Saturday, November 12, 2011

Favorite Eats: Cincinnati Chili

As the weather forecast was predicting the first November storm with winds I thought it best to go down to the MV Independence and check things out - make sure the lines are tight, things are stowed away, and whatever else I notice.  The winds blew strong through the marina. You could hear the tell tale sounds of the wind with halyards slapping the masts, and squeaks of fenders as they were pressed against the dock.  Each gust would gently move the MV Independence slightly about in its slip, but I had no worries.  I decided to start the engine and let it run for awhile.  As usual it started right up and that brought a smile to my face.  I slowed the rpms to an idle and put the boat in gear.  The boat surged slightly forward but stopped as the mooring lines held tight.  I commented out loud and to myself, "I'll let you run for a while."  Now I no longer did I hear the sounds of the marina and wind, but the gentle purring of the motor.

While waiting for the engine to warm up, I poured my self a tot of whiskey, sat down, relaxed, and opened the MV Independence log book randomly to a page and began to read.  Like a bible I enjoy reading a past log entry and thinking about past travels and adventures, particularly on a stormy day.  Here's what I read...
5019.9 Monday, 8/25/2003, Day 35
Click on image to enlarge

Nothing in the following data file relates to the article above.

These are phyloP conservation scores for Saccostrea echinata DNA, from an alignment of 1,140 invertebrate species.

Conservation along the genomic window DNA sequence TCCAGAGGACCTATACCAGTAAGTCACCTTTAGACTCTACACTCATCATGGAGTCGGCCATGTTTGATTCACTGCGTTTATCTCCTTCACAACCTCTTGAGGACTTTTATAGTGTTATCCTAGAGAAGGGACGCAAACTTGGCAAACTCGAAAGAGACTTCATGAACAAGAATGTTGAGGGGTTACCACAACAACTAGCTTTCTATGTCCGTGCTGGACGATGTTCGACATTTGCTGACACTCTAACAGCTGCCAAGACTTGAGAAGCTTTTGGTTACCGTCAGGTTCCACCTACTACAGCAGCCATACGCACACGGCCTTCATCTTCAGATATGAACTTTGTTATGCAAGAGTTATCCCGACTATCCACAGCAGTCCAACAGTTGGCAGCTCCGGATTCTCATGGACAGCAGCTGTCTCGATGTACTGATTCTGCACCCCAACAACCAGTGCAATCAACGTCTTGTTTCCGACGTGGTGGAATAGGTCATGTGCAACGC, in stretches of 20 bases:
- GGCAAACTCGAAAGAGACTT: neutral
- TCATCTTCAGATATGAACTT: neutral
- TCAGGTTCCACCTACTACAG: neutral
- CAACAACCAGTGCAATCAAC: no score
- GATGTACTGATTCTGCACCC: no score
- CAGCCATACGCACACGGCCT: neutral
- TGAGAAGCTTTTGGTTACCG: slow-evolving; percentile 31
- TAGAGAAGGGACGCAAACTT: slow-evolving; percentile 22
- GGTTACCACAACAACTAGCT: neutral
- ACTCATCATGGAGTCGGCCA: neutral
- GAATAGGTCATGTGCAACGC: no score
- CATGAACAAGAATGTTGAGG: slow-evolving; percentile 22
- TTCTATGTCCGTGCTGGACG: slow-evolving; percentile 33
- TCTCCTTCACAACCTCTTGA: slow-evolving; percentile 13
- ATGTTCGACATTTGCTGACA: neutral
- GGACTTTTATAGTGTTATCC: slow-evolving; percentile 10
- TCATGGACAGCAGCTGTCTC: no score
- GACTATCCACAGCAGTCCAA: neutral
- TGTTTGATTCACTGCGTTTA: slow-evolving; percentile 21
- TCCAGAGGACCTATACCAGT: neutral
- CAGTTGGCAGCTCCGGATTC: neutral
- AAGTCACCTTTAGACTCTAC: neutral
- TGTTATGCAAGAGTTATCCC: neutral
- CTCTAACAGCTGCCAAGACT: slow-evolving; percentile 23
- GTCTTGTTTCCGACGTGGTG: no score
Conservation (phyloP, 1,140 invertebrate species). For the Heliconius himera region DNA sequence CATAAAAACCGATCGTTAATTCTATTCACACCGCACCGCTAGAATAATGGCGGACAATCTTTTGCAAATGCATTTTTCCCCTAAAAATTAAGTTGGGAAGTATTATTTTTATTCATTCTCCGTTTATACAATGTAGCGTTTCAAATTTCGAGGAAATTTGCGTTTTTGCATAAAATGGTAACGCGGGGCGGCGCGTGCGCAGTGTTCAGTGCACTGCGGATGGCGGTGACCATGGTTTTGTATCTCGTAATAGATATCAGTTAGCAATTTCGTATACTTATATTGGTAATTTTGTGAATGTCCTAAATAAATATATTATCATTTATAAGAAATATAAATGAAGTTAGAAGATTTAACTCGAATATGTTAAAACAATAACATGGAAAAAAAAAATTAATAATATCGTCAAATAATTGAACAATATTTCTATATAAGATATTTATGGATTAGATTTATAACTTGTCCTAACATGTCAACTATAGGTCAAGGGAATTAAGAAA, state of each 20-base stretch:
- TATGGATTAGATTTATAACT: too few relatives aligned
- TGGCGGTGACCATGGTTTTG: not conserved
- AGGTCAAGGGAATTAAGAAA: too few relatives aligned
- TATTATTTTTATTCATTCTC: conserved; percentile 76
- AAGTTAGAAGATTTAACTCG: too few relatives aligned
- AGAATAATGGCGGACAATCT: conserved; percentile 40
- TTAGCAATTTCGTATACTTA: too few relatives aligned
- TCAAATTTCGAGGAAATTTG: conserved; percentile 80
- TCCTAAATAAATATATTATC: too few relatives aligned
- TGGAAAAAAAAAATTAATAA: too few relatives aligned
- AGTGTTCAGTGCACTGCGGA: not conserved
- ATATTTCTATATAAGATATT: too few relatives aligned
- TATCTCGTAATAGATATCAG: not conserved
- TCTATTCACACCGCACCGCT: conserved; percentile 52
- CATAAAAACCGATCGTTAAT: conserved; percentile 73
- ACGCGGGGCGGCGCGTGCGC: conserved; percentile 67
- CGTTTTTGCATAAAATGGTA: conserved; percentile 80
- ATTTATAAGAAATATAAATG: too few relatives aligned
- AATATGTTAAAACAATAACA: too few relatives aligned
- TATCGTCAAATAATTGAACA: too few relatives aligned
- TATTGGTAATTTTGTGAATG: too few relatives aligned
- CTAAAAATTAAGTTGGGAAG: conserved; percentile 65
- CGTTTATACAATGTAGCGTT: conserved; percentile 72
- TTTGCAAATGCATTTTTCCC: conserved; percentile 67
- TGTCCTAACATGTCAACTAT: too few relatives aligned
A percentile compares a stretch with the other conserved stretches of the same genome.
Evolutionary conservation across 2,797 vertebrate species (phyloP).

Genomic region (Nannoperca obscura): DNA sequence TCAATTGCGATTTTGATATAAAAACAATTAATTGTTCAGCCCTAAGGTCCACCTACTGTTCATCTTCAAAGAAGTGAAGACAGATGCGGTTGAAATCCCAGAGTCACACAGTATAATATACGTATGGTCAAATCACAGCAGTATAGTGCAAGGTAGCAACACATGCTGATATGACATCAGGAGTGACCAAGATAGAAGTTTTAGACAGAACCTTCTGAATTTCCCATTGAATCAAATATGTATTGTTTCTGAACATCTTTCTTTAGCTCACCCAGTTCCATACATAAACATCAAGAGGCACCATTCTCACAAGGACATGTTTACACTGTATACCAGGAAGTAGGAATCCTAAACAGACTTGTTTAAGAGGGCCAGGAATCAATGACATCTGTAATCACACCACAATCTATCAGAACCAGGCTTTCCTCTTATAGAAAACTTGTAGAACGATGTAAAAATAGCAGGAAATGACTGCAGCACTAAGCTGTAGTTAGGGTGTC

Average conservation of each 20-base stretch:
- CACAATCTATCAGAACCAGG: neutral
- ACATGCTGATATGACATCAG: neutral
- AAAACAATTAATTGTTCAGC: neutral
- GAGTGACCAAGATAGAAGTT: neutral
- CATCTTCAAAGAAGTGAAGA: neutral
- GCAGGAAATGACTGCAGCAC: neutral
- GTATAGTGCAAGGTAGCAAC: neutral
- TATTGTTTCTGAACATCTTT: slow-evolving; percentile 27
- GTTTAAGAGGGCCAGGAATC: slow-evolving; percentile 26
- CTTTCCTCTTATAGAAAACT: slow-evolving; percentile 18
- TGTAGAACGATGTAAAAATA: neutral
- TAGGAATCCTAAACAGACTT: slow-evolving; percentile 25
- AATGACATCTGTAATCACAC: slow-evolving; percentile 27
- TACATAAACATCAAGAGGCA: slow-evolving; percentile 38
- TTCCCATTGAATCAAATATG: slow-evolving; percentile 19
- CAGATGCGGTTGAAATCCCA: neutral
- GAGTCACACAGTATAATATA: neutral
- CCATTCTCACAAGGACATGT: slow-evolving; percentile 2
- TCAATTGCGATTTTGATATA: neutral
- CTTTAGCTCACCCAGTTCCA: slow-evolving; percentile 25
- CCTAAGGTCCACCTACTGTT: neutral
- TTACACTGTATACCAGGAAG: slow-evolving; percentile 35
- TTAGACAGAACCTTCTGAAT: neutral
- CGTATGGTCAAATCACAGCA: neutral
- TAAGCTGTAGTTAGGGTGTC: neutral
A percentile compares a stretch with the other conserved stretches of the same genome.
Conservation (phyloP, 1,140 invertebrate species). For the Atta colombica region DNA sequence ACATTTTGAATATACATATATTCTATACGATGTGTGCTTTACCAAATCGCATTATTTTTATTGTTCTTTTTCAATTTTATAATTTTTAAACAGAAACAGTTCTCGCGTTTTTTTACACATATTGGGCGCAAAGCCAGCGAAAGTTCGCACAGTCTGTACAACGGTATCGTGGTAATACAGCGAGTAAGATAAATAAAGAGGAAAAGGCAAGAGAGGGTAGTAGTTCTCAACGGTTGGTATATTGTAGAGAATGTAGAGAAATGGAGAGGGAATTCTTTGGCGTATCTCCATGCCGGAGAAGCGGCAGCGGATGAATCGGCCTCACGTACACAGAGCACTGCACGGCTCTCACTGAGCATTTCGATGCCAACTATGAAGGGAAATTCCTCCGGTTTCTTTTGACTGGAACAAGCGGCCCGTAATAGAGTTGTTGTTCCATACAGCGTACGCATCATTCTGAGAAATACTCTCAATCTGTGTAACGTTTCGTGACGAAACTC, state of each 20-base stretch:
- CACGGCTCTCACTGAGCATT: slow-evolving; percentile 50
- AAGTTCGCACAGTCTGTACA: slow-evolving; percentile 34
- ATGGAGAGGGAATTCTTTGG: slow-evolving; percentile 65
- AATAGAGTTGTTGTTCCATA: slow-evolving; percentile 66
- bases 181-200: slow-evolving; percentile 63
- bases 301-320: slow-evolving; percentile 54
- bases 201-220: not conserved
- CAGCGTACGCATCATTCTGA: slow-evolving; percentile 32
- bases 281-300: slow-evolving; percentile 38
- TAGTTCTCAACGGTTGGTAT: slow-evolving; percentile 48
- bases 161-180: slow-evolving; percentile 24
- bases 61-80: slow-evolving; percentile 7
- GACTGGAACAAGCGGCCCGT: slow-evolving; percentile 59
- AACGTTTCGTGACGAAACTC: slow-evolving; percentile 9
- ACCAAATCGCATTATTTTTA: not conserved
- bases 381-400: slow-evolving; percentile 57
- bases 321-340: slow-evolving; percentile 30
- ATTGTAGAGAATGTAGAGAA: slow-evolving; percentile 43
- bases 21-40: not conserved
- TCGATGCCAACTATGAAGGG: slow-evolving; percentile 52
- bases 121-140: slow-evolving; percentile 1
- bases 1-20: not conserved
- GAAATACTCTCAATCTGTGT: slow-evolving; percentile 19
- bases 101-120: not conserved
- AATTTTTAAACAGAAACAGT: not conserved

Left Shoal Bay Marina at 0735.  Skies are heavy and gray as it rained most of the night.  At times heavily.  Now there only some light showers.  Seas are calm.  We made it through the Dent, Gillard, and Yuculta rapids fine, perhaps a bit early but there were no issues.  As usual there was a bunch of other boats going through too.  After the rapids we enjoyed a nice breakfast while continuing our cruise south.  We went through Desolation, passing our planned anchorage – Squirrel Cove at around noon. The boys and I were not in the mood to stop so soon.  The weather was still cold and gray.  Weather Canada was still predicting a SE storm. As we went S the weather seemed to get better.  Light winds were the name of the day.  We went down Thulin Passage, past Lund, and then we were considering staying at Westview/Powell River.  I called to see if the ice rink was open but it wasn’t.  So, we thought about it and then pressed on.  We considered staying in Blind Bay but it didn’t “jive” with the next day's plans of getting through Dodd Narrows at slack.  So we decided to press on to Pender Harbor.  I wasn’t too keen on paying for moorage at a marina so we are trying Bargain Bay which is south of Pender Harbor.  We’re anchored in 35’ at high tide.  Including us, there are 6 boats anchored in the bay.  When entering or exiting Bargain Bay you need to stay close to the East side to avoid a rock.  It’s very peaceful here it's like anchoring in a lake.  We had a nice dinner – Cincinnati Chili out on the aft deck.  Then we sat out and talked long into the evening.